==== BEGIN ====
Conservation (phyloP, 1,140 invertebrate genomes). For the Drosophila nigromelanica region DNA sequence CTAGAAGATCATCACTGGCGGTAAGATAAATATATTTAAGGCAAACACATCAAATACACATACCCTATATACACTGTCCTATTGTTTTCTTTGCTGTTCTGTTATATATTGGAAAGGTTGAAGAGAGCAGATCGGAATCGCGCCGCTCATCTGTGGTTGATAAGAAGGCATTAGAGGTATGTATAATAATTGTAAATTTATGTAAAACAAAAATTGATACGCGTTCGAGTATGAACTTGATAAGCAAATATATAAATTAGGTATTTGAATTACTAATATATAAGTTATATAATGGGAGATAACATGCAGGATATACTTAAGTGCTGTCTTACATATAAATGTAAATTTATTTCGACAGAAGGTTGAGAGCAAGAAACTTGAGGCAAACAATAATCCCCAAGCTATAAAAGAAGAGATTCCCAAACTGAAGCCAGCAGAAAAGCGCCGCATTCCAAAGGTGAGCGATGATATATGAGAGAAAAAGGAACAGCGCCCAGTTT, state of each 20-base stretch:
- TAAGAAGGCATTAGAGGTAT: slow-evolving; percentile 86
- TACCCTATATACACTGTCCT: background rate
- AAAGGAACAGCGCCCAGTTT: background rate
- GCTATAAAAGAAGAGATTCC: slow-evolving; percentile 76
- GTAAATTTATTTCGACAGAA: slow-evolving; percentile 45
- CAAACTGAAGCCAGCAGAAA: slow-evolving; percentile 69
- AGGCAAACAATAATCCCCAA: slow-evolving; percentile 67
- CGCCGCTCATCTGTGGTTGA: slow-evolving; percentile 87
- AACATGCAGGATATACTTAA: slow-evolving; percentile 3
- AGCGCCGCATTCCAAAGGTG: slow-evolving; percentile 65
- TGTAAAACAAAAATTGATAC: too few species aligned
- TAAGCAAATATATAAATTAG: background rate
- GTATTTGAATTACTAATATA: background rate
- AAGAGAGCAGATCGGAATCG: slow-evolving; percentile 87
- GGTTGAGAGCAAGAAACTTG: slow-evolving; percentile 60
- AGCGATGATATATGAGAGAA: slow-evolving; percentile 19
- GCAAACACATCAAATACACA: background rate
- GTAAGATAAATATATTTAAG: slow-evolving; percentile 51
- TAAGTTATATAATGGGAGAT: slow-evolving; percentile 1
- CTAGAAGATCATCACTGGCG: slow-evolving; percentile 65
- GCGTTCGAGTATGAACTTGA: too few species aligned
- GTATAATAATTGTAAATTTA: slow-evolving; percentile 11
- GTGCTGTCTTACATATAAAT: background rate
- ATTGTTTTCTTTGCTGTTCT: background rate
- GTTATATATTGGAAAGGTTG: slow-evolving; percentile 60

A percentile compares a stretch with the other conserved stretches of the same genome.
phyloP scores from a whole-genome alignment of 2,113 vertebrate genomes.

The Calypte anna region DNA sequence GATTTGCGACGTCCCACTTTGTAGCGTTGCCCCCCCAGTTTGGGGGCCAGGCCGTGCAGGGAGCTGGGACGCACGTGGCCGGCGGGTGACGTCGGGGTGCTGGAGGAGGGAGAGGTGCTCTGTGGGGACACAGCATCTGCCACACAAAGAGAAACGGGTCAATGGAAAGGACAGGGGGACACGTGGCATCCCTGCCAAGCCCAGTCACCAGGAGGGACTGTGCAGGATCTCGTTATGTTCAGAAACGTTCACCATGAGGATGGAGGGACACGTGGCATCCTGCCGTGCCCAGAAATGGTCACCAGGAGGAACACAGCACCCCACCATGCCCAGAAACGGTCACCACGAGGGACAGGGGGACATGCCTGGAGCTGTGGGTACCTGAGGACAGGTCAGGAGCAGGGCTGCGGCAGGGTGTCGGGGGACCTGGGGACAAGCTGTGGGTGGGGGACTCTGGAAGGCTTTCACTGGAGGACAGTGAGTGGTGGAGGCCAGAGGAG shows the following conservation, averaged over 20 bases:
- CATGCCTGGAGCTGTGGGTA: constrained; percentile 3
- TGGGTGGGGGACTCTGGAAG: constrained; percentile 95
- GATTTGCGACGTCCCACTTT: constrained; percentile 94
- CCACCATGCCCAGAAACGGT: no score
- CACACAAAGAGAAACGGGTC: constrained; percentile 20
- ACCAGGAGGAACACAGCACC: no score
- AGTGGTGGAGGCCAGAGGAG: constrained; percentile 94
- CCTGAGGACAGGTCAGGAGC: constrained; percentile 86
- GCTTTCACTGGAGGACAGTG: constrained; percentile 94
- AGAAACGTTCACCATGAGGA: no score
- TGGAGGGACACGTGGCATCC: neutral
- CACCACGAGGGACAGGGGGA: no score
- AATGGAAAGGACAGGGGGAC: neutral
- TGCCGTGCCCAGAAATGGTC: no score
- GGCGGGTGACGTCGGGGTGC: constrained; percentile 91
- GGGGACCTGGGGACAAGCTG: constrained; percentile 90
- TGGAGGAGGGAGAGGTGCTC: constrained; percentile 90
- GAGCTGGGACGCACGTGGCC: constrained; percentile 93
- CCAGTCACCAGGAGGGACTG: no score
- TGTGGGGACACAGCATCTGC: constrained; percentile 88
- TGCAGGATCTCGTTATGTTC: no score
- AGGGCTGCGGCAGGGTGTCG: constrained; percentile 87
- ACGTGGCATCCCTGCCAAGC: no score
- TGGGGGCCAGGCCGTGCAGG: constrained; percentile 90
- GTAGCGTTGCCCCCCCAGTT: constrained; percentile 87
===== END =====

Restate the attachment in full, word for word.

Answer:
Conservation (phyloP, 1,140 invertebrate genomes). For the Drosophila nigromelanica region DNA sequence CTAGAAGATCATCACTGGCGGTAAGATAAATATATTTAAGGCAAACACATCAAATACACATACCCTATATACACTGTCCTATTGTTTTCTTTGCTGTTCTGTTATATATTGGAAAGGTTGAAGAGAGCAGATCGGAATCGCGCCGCTCATCTGTGGTTGATAAGAAGGCATTAGAGGTATGTATAATAATTGTAAATTTATGTAAAACAAAAATTGATACGCGTTCGAGTATGAACTTGATAAGCAAATATATAAATTAGGTATTTGAATTACTAATATATAAGTTATATAATGGGAGATAACATGCAGGATATACTTAAGTGCTGTCTTACATATAAATGTAAATTTATTTCGACAGAAGGTTGAGAGCAAGAAACTTGAGGCAAACAATAATCCCCAAGCTATAAAAGAAGAGATTCCCAAACTGAAGCCAGCAGAAAAGCGCCGCATTCCAAAGGTGAGCGATGATATATGAGAGAAAAAGGAACAGCGCCCAGTTT, state of each 20-base stretch:
- TAAGAAGGCATTAGAGGTAT: slow-evolving; percentile 86
- TACCCTATATACACTGTCCT: background rate
- AAAGGAACAGCGCCCAGTTT: background rate
- GCTATAAAAGAAGAGATTCC: slow-evolving; percentile 76
- GTAAATTTATTTCGACAGAA: slow-evolving; percentile 45
- CAAACTGAAGCCAGCAGAAA: slow-evolving; percentile 69
- AGGCAAACAATAATCCCCAA: slow-evolving; percentile 67
- CGCCGCTCATCTGTGGTTGA: slow-evolving; percentile 87
- AACATGCAGGATATACTTAA: slow-evolving; percentile 3
- AGCGCCGCATTCCAAAGGTG: slow-evolving; percentile 65
- TGTAAAACAAAAATTGATAC: too few species aligned
- TAAGCAAATATATAAATTAG: background rate
- GTATTTGAATTACTAATATA: background rate
- AAGAGAGCAGATCGGAATCG: slow-evolving; percentile 87
- GGTTGAGAGCAAGAAACTTG: slow-evolving; percentile 60
- AGCGATGATATATGAGAGAA: slow-evolving; percentile 19
- GCAAACACATCAAATACACA: background rate
- GTAAGATAAATATATTTAAG: slow-evolving; percentile 51
- TAAGTTATATAATGGGAGAT: slow-evolving; percentile 1
- CTAGAAGATCATCACTGGCG: slow-evolving; percentile 65
- GCGTTCGAGTATGAACTTGA: too few species aligned
- GTATAATAATTGTAAATTTA: slow-evolving; percentile 11
- GTGCTGTCTTACATATAAAT: background rate
- ATTGTTTTCTTTGCTGTTCT: background rate
- GTTATATATTGGAAAGGTTG: slow-evolving; percentile 60

A percentile compares a stretch with the other conserved stretches of the same genome.
phyloP scores from a whole-genome alignment of 2,113 vertebrate genomes.

The Calypte anna region DNA sequence GATTTGCGACGTCCCACTTTGTAGCGTTGCCCCCCCAGTTTGGGGGCCAGGCCGTGCAGGGAGCTGGGACGCACGTGGCCGGCGGGTGACGTCGGGGTGCTGGAGGAGGGAGAGGTGCTCTGTGGGGACACAGCATCTGCCACACAAAGAGAAACGGGTCAATGGAAAGGACAGGGGGACACGTGGCATCCCTGCCAAGCCCAGTCACCAGGAGGGACTGTGCAGGATCTCGTTATGTTCAGAAACGTTCACCATGAGGATGGAGGGACACGTGGCATCCTGCCGTGCCCAGAAATGGTCACCAGGAGGAACACAGCACCCCACCATGCCCAGAAACGGTCACCACGAGGGACAGGGGGACATGCCTGGAGCTGTGGGTACCTGAGGACAGGTCAGGAGCAGGGCTGCGGCAGGGTGTCGGGGGACCTGGGGACAAGCTGTGGGTGGGGGACTCTGGAAGGCTTTCACTGGAGGACAGTGAGTGGTGGAGGCCAGAGGAG shows the following conservation, averaged over 20 bases:
- CATGCCTGGAGCTGTGGGTA: constrained; percentile 3
- TGGGTGGGGGACTCTGGAAG: constrained; percentile 95
- GATTTGCGACGTCCCACTTT: constrained; percentile 94
- CCACCATGCCCAGAAACGGT: no score
- CACACAAAGAGAAACGGGTC: constrained; percentile 20
- ACCAGGAGGAACACAGCACC: no score
- AGTGGTGGAGGCCAGAGGAG: constrained; percentile 94
- CCTGAGGACAGGTCAGGAGC: constrained; percentile 86
- GCTTTCACTGGAGGACAGTG: constrained; percentile 94
- AGAAACGTTCACCATGAGGA: no score
- TGGAGGGACACGTGGCATCC: neutral
- CACCACGAGGGACAGGGGGA: no score
- AATGGAAAGGACAGGGGGAC: neutral
- TGCCGTGCCCAGAAATGGTC: no score
- GGCGGGTGACGTCGGGGTGC: constrained; percentile 91
- GGGGACCTGGGGACAAGCTG: constrained; percentile 90
- TGGAGGAGGGAGAGGTGCTC: constrained; percentile 90
- GAGCTGGGACGCACGTGGCC: constrained; percentile 93
- CCAGTCACCAGGAGGGACTG: no score
- TGTGGGGACACAGCATCTGC: constrained; percentile 88
- TGCAGGATCTCGTTATGTTC: no score
- AGGGCTGCGGCAGGGTGTCG: constrained; percentile 87
- ACGTGGCATCCCTGCCAAGC: no score
- TGGGGGCCAGGCCGTGCAGG: constrained; percentile 90
- GTAGCGTTGCCCCCCCAGTT: constrained; percentile 87